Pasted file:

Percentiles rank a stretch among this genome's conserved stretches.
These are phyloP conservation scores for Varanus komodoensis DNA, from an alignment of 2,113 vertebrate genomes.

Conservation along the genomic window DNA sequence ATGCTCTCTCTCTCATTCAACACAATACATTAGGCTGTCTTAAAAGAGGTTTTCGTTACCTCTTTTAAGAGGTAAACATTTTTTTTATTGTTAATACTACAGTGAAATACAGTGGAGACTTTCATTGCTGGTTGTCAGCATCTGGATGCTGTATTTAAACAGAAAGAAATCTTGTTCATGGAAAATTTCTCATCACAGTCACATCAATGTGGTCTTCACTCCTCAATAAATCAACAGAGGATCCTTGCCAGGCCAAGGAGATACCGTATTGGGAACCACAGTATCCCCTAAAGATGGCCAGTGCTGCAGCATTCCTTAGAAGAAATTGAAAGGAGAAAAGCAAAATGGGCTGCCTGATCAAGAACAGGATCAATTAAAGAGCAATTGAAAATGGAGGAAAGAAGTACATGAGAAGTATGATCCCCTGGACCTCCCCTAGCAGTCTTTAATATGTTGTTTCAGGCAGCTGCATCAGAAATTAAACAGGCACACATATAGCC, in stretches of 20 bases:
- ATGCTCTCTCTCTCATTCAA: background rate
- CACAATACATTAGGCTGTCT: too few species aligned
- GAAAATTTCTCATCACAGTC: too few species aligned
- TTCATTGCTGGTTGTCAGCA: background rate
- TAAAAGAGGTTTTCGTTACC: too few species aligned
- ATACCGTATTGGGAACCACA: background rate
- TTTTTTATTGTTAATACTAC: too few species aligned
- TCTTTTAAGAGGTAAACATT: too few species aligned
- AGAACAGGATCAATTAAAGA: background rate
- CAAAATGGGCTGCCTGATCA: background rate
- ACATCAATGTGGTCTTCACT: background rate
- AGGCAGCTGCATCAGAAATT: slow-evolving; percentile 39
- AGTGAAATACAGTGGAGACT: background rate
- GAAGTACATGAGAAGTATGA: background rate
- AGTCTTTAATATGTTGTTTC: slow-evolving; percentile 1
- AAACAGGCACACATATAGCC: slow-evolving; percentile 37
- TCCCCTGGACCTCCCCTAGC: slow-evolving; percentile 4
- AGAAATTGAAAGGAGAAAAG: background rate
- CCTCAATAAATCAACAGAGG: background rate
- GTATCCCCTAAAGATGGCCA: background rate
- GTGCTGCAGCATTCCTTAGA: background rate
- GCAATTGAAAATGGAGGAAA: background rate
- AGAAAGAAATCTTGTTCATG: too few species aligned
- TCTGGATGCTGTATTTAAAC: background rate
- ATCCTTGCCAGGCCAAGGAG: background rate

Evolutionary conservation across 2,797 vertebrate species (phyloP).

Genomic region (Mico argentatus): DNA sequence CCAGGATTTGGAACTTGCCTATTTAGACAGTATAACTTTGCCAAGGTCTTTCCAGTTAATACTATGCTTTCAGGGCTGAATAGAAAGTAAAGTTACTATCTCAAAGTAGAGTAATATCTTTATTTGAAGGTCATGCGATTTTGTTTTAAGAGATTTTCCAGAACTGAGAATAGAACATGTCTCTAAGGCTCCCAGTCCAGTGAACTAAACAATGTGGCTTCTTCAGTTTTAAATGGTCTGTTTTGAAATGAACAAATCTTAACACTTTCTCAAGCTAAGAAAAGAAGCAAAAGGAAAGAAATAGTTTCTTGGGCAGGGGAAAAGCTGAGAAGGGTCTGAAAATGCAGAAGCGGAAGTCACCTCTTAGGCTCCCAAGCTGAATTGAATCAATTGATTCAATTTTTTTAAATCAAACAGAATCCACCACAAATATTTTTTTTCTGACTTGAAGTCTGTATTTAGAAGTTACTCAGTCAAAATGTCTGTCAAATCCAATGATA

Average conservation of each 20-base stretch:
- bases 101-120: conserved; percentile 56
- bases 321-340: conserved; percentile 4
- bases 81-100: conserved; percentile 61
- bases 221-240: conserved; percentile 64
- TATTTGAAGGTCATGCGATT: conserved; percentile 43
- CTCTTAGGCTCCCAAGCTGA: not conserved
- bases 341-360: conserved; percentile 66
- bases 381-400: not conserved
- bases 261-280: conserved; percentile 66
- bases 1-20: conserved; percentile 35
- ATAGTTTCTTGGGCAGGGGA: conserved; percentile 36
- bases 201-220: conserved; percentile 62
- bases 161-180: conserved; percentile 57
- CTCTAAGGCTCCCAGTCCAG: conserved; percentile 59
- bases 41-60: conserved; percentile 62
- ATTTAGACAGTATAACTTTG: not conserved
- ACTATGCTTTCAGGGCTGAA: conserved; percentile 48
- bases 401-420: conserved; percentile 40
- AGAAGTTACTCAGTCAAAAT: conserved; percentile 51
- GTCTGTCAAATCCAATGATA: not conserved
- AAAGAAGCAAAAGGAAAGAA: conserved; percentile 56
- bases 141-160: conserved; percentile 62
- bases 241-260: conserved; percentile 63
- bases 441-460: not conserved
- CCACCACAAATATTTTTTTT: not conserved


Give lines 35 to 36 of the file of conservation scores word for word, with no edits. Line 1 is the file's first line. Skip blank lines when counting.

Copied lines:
- bases 221-240: conserved; percentile 64
- TATTTGAAGGTCATGCGATT: conserved; percentile 43